The productions which the earth supplies to satisfy the different wants of man, will not, for the most part, administer to those wants, in the state nature affords them; it is necessary they should undergo different operations, and be prepared by art. Wheat must be converted into flour, then into bread; hides must be dressed or tanned; wool and cotton must be spun; silk must be taken from the cod; hemp and flax must be soaked, peeled, spun, and wove into different textures; then cut and sewed together again to make garments, &c. If the same man who cultivates on his own land these different articles, and who raises them to supply his wants, was obliged to perform all the intermediate operations himself, it is certain he would succeed very badly.
Not only there does not exist, nor can exist, any other revenue than the clear produce of land, but it is the earth also that has furnished all capitals, that form the mass of all the advances of culture and commerce. It has produced, without culture, the first gross and indispensible advances of the first labourers; all the rest are the accumulated fruits of the œconomy of successive ages, since they have begun to cultivate the earth. This œconomy has effect not only on the revenues of proprietors, but also on the profits of all the members of laborious classes. It is even generally true, that, though the proprietors have more overplus, they spare less; for, having more treasure, they have more desires, and more passions; they think themselves better ensured of their fortune; and are more desirous of enjoying it contentedly, than to augment it; luxury is their pursuit.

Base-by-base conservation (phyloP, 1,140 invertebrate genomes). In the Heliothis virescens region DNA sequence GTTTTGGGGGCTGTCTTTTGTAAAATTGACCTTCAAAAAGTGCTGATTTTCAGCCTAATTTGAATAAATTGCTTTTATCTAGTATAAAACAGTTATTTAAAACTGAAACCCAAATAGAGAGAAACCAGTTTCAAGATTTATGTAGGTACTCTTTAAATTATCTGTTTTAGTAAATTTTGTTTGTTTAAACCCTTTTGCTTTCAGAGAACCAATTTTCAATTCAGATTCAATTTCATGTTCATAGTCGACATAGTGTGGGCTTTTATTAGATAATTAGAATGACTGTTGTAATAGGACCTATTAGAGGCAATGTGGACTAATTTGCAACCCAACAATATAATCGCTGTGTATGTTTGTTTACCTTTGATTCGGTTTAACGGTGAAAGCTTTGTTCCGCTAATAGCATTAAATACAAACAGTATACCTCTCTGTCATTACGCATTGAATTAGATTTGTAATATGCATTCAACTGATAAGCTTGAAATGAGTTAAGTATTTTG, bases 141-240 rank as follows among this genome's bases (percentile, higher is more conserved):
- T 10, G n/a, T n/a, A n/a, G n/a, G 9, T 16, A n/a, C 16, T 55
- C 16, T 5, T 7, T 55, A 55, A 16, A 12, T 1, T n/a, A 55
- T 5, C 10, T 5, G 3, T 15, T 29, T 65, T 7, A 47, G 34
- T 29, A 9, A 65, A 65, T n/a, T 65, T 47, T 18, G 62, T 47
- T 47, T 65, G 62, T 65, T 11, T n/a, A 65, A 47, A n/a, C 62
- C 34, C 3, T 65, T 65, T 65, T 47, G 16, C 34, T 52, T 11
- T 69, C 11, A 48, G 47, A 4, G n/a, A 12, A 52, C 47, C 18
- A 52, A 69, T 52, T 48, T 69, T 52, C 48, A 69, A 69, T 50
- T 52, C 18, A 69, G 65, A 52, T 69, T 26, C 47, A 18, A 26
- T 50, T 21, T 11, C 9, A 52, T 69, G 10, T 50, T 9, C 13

It's an amazing thing to think that ours is the first generation in history that really can end extreme poverty, the kind that means a child dies for lack of food in its belly. That should be seen as the most incredible, historic opportunity but instead it's become a millstone around our necks. We let our own pathetic excuses about how it's "difficult" justify our own inaction. Be honest. We have the science, the technology, and the wealth. What we don't have is the will, and that's not a reason that history will accept.
I didn't expect change to come so slow, so agonizingly slow. I didn't realize that the biggest obstacle to political and social progress wasn't the Free Masons, or the Establishment, or the boot heel of whatever you consider 'the Man' to be, it was something much more subtle. As the Provost just referred to, a combination of our own indifference and the Kafkaesque labyrinth of 'no's you encounter as people vanish down the corridors of bureaucracy.
Every age has its massive moral blind spots. We might not see them, but our children will. Slavery was one of them and the people who best served that age were the ones who called it as it was — which was ungodly and inhuman. … Segregation. There was another one. America sees this now but it took a civil rights movement to betray their age. … What are the ideas right now worth betraying? What are the lies we tell ourselves now? What are the blind spots of our age.
I'm in love with this country called America. I'm a huge fan of America, I'm one of those annoying fans, you know the ones that read the CD notes and follow you into bathrooms and ask you all kinds of annoying questions about why you didn't live up to that... I'm that kind of fan. I read the Declaration of Independence and I've read the Constitution of the United States, and they are some liner notes, dude.
You know I used to think the future was solid or fixed, something you inherited like an old building that you move into when the previous generation moves out or gets chased out. But it's not. The future is not fixed, it's fluid. … The world is more malleable than you think and it's waiting for you to hammer it into shape.